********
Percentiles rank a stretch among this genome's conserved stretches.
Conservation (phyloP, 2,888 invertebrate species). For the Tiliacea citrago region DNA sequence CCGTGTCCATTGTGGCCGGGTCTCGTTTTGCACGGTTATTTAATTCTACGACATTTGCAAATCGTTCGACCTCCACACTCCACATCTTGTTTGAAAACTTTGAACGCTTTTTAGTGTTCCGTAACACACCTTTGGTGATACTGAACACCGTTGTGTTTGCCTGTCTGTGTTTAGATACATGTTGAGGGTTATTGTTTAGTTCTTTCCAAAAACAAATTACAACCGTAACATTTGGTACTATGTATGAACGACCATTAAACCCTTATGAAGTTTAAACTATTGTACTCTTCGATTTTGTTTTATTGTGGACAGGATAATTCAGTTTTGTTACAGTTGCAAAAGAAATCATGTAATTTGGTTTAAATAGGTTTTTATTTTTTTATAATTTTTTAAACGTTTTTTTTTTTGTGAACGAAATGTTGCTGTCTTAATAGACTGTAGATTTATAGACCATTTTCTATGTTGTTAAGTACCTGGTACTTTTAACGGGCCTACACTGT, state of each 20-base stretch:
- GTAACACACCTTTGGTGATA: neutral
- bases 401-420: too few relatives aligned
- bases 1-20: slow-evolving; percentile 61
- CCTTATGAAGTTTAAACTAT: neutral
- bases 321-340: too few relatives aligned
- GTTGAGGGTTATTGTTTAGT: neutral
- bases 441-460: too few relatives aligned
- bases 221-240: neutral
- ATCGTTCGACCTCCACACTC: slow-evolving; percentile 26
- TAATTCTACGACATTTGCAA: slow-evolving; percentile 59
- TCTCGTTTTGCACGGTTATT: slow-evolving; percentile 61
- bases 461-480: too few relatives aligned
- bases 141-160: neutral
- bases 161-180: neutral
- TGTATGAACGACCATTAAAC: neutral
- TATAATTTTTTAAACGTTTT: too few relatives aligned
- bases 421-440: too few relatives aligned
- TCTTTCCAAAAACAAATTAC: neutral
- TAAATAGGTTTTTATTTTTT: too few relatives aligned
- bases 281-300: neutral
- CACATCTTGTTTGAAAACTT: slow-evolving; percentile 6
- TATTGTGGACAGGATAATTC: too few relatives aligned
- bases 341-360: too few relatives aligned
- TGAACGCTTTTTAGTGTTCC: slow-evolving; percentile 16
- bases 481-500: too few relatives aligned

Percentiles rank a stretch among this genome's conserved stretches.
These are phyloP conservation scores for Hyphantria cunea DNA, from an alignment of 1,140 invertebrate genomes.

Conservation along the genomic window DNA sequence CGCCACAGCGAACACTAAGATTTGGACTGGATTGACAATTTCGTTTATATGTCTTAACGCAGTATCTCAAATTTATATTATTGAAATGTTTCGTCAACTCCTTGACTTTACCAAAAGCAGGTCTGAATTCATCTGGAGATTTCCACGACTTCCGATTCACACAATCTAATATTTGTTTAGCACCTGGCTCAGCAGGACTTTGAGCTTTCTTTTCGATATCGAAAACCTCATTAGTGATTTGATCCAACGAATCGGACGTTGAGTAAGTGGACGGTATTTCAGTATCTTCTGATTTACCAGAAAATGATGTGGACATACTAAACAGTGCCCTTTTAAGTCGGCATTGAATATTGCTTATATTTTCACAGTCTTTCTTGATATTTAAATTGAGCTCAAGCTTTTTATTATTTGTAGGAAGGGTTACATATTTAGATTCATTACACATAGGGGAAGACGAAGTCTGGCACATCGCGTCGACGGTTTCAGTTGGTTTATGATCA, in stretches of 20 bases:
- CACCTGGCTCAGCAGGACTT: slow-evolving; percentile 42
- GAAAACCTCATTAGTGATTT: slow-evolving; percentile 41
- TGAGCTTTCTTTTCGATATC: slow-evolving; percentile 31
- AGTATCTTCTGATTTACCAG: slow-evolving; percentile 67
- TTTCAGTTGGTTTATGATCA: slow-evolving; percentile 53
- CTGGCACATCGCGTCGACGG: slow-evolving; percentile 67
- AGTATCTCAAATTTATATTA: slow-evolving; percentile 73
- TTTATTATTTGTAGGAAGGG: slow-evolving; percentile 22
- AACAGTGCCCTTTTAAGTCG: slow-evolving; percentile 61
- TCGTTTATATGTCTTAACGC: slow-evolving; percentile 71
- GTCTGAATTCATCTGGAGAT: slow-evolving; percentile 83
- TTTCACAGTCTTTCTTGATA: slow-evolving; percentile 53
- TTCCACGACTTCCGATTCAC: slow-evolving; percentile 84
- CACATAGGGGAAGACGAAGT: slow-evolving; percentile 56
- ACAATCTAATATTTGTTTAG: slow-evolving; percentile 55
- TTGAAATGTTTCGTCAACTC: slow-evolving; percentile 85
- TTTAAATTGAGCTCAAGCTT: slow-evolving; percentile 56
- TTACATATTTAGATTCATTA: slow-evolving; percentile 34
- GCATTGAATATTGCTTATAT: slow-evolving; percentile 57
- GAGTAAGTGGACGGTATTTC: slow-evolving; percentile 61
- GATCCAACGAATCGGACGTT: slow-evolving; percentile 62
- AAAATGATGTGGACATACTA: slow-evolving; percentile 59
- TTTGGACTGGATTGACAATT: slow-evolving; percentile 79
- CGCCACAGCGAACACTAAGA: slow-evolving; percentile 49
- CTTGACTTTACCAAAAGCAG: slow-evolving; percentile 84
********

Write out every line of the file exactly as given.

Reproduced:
Percentiles rank a stretch among this genome's conserved stretches.
Conservation (phyloP, 2,888 invertebrate species). For the Tiliacea citrago region DNA sequence CCGTGTCCATTGTGGCCGGGTCTCGTTTTGCACGGTTATTTAATTCTACGACATTTGCAAATCGTTCGACCTCCACACTCCACATCTTGTTTGAAAACTTTGAACGCTTTTTAGTGTTCCGTAACACACCTTTGGTGATACTGAACACCGTTGTGTTTGCCTGTCTGTGTTTAGATACATGTTGAGGGTTATTGTTTAGTTCTTTCCAAAAACAAATTACAACCGTAACATTTGGTACTATGTATGAACGACCATTAAACCCTTATGAAGTTTAAACTATTGTACTCTTCGATTTTGTTTTATTGTGGACAGGATAATTCAGTTTTGTTACAGTTGCAAAAGAAATCATGTAATTTGGTTTAAATAGGTTTTTATTTTTTTATAATTTTTTAAACGTTTTTTTTTTTGTGAACGAAATGTTGCTGTCTTAATAGACTGTAGATTTATAGACCATTTTCTATGTTGTTAAGTACCTGGTACTTTTAACGGGCCTACACTGT, state of each 20-base stretch:
- GTAACACACCTTTGGTGATA: neutral
- bases 401-420: too few relatives aligned
- bases 1-20: slow-evolving; percentile 61
- CCTTATGAAGTTTAAACTAT: neutral
- bases 321-340: too few relatives aligned
- GTTGAGGGTTATTGTTTAGT: neutral
- bases 441-460: too few relatives aligned
- bases 221-240: neutral
- ATCGTTCGACCTCCACACTC: slow-evolving; percentile 26
- TAATTCTACGACATTTGCAA: slow-evolving; percentile 59
- TCTCGTTTTGCACGGTTATT: slow-evolving; percentile 61
- bases 461-480: too few relatives aligned
- bases 141-160: neutral
- bases 161-180: neutral
- TGTATGAACGACCATTAAAC: neutral
- TATAATTTTTTAAACGTTTT: too few relatives aligned
- bases 421-440: too few relatives aligned
- TCTTTCCAAAAACAAATTAC: neutral
- TAAATAGGTTTTTATTTTTT: too few relatives aligned
- bases 281-300: neutral
- CACATCTTGTTTGAAAACTT: slow-evolving; percentile 6
- TATTGTGGACAGGATAATTC: too few relatives aligned
- bases 341-360: too few relatives aligned
- TGAACGCTTTTTAGTGTTCC: slow-evolving; percentile 16
- bases 481-500: too few relatives aligned

Percentiles rank a stretch among this genome's conserved stretches.
These are phyloP conservation scores for Hyphantria cunea DNA, from an alignment of 1,140 invertebrate genomes.

Conservation along the genomic window DNA sequence CGCCACAGCGAACACTAAGATTTGGACTGGATTGACAATTTCGTTTATATGTCTTAACGCAGTATCTCAAATTTATATTATTGAAATGTTTCGTCAACTCCTTGACTTTACCAAAAGCAGGTCTGAATTCATCTGGAGATTTCCACGACTTCCGATTCACACAATCTAATATTTGTTTAGCACCTGGCTCAGCAGGACTTTGAGCTTTCTTTTCGATATCGAAAACCTCATTAGTGATTTGATCCAACGAATCGGACGTTGAGTAAGTGGACGGTATTTCAGTATCTTCTGATTTACCAGAAAATGATGTGGACATACTAAACAGTGCCCTTTTAAGTCGGCATTGAATATTGCTTATATTTTCACAGTCTTTCTTGATATTTAAATTGAGCTCAAGCTTTTTATTATTTGTAGGAAGGGTTACATATTTAGATTCATTACACATAGGGGAAGACGAAGTCTGGCACATCGCGTCGACGGTTTCAGTTGGTTTATGATCA, in stretches of 20 bases:
- CACCTGGCTCAGCAGGACTT: slow-evolving; percentile 42
- GAAAACCTCATTAGTGATTT: slow-evolving; percentile 41
- TGAGCTTTCTTTTCGATATC: slow-evolving; percentile 31
- AGTATCTTCTGATTTACCAG: slow-evolving; percentile 67
- TTTCAGTTGGTTTATGATCA: slow-evolving; percentile 53
- CTGGCACATCGCGTCGACGG: slow-evolving; percentile 67
- AGTATCTCAAATTTATATTA: slow-evolving; percentile 73
- TTTATTATTTGTAGGAAGGG: slow-evolving; percentile 22
- AACAGTGCCCTTTTAAGTCG: slow-evolving; percentile 61
- TCGTTTATATGTCTTAACGC: slow-evolving; percentile 71
- GTCTGAATTCATCTGGAGAT: slow-evolving; percentile 83
- TTTCACAGTCTTTCTTGATA: slow-evolving; percentile 53
- TTCCACGACTTCCGATTCAC: slow-evolving; percentile 84
- CACATAGGGGAAGACGAAGT: slow-evolving; percentile 56
- ACAATCTAATATTTGTTTAG: slow-evolving; percentile 55
- TTGAAATGTTTCGTCAACTC: slow-evolving; percentile 85
- TTTAAATTGAGCTCAAGCTT: slow-evolving; percentile 56
- TTACATATTTAGATTCATTA: slow-evolving; percentile 34
- GCATTGAATATTGCTTATAT: slow-evolving; percentile 57
- GAGTAAGTGGACGGTATTTC: slow-evolving; percentile 61
- GATCCAACGAATCGGACGTT: slow-evolving; percentile 62
- AAAATGATGTGGACATACTA: slow-evolving; percentile 59
- TTTGGACTGGATTGACAATT: slow-evolving; percentile 79
- CGCCACAGCGAACACTAAGA: slow-evolving; percentile 49
- CTTGACTTTACCAAAAGCAG: slow-evolving; percentile 84